- after the image has been heat pressed onto the metal, I used a
wooden toothpick to remove the residue film from the surface, does
anyone have any other suggestions?
Use a piece of scotch tape to lift off any blue residue.
- after etching has taken place, what do I use to remove the toner
from the surface of the metal?
Easiest way is to use a foam sanding bar like what they use for
finishing nails, found in beauty suppliers, or a local drugstore, or
other place that sells beauty supplies. I’ve even found them in
Welcome to Orchid, the most powerful tool in your studio.
I have done a great deal of photo etching over the years. It does
not sound to me that you are using a light sensitive resist. It seems
that you are useing a method that was explained by either Carol Webb
or a Rio Grande process that silkscreens the resist onto the metal.
can you give me any insight on this?
you should be able to remove the toner with fingernail polish
remover…fingernail polish is also a great resist.
I would also like to know what you are etching, is it gold, silver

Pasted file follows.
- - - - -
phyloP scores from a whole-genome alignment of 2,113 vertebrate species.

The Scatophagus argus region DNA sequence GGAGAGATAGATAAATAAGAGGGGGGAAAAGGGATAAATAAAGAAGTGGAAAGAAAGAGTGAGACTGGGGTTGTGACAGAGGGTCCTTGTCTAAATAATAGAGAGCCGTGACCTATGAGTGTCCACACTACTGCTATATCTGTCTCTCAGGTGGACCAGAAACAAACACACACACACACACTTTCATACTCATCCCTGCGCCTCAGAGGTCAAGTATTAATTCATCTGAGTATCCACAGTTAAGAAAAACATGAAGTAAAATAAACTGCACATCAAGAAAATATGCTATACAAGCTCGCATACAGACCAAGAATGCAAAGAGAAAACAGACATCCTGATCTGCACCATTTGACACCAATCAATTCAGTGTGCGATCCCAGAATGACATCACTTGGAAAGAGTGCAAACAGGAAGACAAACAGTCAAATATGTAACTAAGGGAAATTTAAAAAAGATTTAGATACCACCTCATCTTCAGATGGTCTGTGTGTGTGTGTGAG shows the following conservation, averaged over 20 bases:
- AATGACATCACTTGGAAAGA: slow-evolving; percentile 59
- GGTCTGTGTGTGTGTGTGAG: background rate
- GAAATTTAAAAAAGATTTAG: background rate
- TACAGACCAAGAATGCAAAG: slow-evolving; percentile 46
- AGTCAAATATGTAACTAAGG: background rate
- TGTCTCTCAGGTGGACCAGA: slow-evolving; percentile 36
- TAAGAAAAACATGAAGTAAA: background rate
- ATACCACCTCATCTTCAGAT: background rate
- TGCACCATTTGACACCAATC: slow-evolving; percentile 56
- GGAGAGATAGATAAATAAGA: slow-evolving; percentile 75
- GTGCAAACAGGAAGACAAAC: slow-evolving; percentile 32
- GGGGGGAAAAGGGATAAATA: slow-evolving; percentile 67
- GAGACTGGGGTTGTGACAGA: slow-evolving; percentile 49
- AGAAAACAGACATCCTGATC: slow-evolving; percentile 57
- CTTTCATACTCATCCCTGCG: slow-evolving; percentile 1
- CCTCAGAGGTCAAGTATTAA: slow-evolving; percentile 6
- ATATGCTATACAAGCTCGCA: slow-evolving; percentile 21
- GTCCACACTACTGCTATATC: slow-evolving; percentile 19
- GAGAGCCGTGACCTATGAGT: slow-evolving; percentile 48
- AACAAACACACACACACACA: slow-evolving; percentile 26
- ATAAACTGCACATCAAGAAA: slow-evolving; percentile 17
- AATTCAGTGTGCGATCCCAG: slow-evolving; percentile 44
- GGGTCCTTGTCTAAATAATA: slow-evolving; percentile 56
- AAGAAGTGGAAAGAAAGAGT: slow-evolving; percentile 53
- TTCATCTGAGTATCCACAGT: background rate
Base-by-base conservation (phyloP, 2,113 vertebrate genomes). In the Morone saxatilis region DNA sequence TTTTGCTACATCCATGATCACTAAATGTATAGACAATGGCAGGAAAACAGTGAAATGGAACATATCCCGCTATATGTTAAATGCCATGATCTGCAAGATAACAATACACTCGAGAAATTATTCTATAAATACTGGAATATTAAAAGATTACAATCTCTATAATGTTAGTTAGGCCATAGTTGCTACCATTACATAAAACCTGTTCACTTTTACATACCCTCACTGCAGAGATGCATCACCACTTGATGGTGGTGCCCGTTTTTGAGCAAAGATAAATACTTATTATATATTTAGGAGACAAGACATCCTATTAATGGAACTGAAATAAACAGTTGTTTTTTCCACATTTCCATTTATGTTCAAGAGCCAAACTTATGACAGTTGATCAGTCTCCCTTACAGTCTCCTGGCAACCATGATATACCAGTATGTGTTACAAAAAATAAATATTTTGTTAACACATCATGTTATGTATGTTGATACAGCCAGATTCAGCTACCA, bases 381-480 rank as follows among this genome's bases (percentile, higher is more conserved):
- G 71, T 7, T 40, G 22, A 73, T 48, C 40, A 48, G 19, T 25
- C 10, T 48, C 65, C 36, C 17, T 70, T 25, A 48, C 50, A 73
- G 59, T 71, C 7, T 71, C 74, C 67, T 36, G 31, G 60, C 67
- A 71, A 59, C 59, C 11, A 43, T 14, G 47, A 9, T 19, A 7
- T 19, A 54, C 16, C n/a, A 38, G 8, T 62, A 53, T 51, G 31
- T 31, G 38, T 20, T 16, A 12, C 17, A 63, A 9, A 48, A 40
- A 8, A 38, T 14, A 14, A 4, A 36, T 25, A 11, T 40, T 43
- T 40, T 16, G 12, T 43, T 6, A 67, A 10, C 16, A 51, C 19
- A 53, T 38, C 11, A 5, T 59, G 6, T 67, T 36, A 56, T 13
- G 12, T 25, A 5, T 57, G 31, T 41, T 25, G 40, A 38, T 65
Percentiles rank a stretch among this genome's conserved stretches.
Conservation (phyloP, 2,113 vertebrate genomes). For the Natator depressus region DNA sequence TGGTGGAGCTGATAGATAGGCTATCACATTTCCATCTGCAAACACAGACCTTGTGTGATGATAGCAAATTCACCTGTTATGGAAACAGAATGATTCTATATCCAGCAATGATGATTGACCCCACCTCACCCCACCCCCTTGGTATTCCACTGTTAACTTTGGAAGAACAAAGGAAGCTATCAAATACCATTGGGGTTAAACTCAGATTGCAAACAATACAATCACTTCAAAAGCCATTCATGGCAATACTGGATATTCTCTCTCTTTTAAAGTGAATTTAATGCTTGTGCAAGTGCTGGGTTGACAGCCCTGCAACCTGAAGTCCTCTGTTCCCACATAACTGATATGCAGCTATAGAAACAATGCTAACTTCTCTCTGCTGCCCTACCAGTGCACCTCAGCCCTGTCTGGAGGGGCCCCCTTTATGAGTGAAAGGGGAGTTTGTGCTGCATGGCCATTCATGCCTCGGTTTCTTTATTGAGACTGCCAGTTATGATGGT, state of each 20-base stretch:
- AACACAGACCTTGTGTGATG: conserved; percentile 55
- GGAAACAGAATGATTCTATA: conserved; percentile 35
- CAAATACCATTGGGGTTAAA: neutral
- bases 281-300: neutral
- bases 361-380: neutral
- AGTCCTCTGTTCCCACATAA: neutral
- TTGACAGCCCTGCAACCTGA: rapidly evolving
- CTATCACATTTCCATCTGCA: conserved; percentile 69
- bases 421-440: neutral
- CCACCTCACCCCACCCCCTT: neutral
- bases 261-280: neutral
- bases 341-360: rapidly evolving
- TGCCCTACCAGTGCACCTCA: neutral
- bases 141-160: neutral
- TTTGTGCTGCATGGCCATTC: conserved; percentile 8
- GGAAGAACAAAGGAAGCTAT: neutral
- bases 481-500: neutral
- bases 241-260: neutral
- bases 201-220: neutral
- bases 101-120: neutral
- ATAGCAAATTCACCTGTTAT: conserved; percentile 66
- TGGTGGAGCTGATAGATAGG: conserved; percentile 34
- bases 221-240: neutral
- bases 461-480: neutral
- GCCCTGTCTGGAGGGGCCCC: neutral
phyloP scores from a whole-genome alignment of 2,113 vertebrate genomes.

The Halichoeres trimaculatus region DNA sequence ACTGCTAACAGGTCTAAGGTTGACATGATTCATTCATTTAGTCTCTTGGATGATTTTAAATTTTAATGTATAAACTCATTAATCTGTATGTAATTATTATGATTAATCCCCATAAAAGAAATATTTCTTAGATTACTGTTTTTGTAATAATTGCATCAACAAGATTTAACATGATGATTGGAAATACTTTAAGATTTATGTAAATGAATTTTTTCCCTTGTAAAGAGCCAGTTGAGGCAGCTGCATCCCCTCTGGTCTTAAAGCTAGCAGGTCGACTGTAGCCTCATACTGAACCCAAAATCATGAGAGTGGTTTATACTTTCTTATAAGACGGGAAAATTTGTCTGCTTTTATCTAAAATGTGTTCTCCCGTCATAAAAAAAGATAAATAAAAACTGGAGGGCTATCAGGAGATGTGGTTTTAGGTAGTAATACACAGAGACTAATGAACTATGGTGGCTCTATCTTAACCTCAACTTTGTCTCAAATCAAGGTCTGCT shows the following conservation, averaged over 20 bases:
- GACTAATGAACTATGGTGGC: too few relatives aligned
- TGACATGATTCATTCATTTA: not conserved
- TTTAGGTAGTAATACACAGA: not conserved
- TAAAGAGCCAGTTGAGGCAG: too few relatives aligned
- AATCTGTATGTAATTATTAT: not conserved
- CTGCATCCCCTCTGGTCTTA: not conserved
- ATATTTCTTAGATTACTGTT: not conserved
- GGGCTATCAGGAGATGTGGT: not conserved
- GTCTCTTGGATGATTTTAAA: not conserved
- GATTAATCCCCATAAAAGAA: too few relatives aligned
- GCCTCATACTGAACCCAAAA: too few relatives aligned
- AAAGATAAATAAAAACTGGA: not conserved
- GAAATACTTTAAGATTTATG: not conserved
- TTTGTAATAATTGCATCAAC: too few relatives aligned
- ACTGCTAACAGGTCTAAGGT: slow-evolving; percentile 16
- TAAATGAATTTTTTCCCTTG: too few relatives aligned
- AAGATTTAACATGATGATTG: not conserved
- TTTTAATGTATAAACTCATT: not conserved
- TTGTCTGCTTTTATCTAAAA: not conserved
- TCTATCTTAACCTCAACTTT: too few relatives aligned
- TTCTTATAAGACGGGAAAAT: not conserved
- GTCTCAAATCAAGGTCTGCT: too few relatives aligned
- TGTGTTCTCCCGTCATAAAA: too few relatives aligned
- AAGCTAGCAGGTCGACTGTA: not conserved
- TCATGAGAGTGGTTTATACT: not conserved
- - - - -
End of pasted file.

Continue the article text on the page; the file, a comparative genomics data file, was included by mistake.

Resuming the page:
did you know that you can prepare your own codalith on a copy
machine and send it to a company to have it etched onto your metal?
the same companys that make electronic circuit boards can etch for
you, but not on gold or silver, you need another place for that and I
do not know Aualstralia too well.
Simply get your atrwort together on a black and whit piece of paper
ant copy it onto a clear piese of asetate…clear plastic. when you
lay the plastic master sheet over the metal you want the ink side
down…this means that you may need to reverse your artwork. you can
also do a back side and line it up with registers if you wish to have
a sheet that you can pop the pieces out of.
good luck. remember this is a very interesting process that old time
printers used with magnesium.
wayne werner, maryland instatute of art…wlwstudio.com
It sounds as if you do work with photoresist. Which resist do you
use? Once upon a time many moons ago I used Kodak but can't find
it (or similar) any more. Any tips?
Yes Michaela I did use the Kodack light sensetive resist…after all
that is the real way to do photo etching. all of the other shortcut
methods did not do the job as well. I guess it is what you want out
of your final product. an embossed piece of metal is done fine with a
photo copier. (I call this the Carol Webb method because she did a
wonderful paper on it years ago). the silk screened resist method I
do not care for.
the Kodack resist that I have is 15 years old, I got it donated to
the metals department at Towson University many years ago.
these days I send a kodalith to Indiana micro etch for copper and
brass masters. there is a place in warwick RI that does gold etching.
do a search on chemical milling.